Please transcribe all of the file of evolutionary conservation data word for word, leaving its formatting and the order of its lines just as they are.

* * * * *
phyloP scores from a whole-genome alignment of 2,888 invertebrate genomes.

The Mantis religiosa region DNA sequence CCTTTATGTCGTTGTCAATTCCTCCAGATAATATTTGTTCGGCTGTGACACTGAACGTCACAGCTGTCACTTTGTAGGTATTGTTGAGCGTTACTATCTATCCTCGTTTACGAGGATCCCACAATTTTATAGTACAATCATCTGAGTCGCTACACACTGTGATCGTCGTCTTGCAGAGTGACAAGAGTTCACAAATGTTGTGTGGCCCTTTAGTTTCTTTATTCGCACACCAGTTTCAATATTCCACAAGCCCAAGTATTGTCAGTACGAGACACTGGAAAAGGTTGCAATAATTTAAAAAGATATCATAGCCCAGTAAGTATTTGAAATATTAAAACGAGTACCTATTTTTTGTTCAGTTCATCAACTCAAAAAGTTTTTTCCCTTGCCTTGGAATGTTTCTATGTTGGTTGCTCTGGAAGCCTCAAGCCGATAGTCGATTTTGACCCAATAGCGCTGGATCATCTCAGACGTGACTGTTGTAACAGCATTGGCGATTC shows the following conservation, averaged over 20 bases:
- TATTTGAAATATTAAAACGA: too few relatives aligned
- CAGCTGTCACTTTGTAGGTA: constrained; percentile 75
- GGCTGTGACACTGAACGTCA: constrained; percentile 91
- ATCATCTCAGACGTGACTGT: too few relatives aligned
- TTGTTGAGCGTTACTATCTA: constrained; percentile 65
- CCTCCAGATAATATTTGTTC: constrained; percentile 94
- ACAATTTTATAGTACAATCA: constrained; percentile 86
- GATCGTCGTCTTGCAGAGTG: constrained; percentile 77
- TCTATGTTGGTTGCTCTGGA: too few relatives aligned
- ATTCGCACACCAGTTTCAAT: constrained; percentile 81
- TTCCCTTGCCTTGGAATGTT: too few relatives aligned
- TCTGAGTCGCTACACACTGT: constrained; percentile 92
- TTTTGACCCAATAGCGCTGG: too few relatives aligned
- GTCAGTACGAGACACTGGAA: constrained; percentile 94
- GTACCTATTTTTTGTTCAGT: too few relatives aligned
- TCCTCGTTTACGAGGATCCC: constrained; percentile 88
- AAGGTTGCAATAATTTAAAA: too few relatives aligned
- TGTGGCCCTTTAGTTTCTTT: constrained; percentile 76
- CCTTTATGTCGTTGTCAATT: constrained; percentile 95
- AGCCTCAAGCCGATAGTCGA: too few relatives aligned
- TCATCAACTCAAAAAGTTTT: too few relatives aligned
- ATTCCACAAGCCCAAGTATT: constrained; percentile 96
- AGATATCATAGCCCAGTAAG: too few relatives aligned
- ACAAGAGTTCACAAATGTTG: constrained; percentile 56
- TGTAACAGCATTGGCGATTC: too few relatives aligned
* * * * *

phyloP scores from a whole-genome alignment of 2,888 invertebrate genomes.

The Mantis religiosa region DNA sequence CCTTTATGTCGTTGTCAATTCCTCCAGATAATATTTGTTCGGCTGTGACACTGAACGTCACAGCTGTCACTTTGTAGGTATTGTTGAGCGTTACTATCTATCCTCGTTTACGAGGATCCCACAATTTTATAGTACAATCATCTGAGTCGCTACACACTGTGATCGTCGTCTTGCAGAGTGACAAGAGTTCACAAATGTTGTGTGGCCCTTTAGTTTCTTTATTCGCACACCAGTTTCAATATTCCACAAGCCCAAGTATTGTCAGTACGAGACACTGGAAAAGGTTGCAATAATTTAAAAAGATATCATAGCCCAGTAAGTATTTGAAATATTAAAACGAGTACCTATTTTTTGTTCAGTTCATCAACTCAAAAAGTTTTTTCCCTTGCCTTGGAATGTTTCTATGTTGGTTGCTCTGGAAGCCTCAAGCCGATAGTCGATTTTGACCCAATAGCGCTGGATCATCTCAGACGTGACTGTTGTAACAGCATTGGCGATTC shows the following conservation, averaged over 20 bases:
- TATTTGAAATATTAAAACGA: too few relatives aligned
- CAGCTGTCACTTTGTAGGTA: constrained; percentile 75
- GGCTGTGACACTGAACGTCA: constrained; percentile 91
- ATCATCTCAGACGTGACTGT: too few relatives aligned
- TTGTTGAGCGTTACTATCTA: constrained; percentile 65
- CCTCCAGATAATATTTGTTC: constrained; percentile 94
- ACAATTTTATAGTACAATCA: constrained; percentile 86
- GATCGTCGTCTTGCAGAGTG: constrained; percentile 77
- TCTATGTTGGTTGCTCTGGA: too few relatives aligned
- ATTCGCACACCAGTTTCAAT: constrained; percentile 81
- TTCCCTTGCCTTGGAATGTT: too few relatives aligned
- TCTGAGTCGCTACACACTGT: constrained; percentile 92
- TTTTGACCCAATAGCGCTGG: too few relatives aligned
- GTCAGTACGAGACACTGGAA: constrained; percentile 94
- GTACCTATTTTTTGTTCAGT: too few relatives aligned
- TCCTCGTTTACGAGGATCCC: constrained; percentile 88
- AAGGTTGCAATAATTTAAAA: too few relatives aligned
- TGTGGCCCTTTAGTTTCTTT: constrained; percentile 76
- CCTTTATGTCGTTGTCAATT: constrained; percentile 95
- AGCCTCAAGCCGATAGTCGA: too few relatives aligned
- TCATCAACTCAAAAAGTTTT: too few relatives aligned
- ATTCCACAAGCCCAAGTATT: constrained; percentile 96
- AGATATCATAGCCCAGTAAG: too few relatives aligned
- ACAAGAGTTCACAAATGTTG: constrained; percentile 56
- TGTAACAGCATTGGCGATTC: too few relatives aligned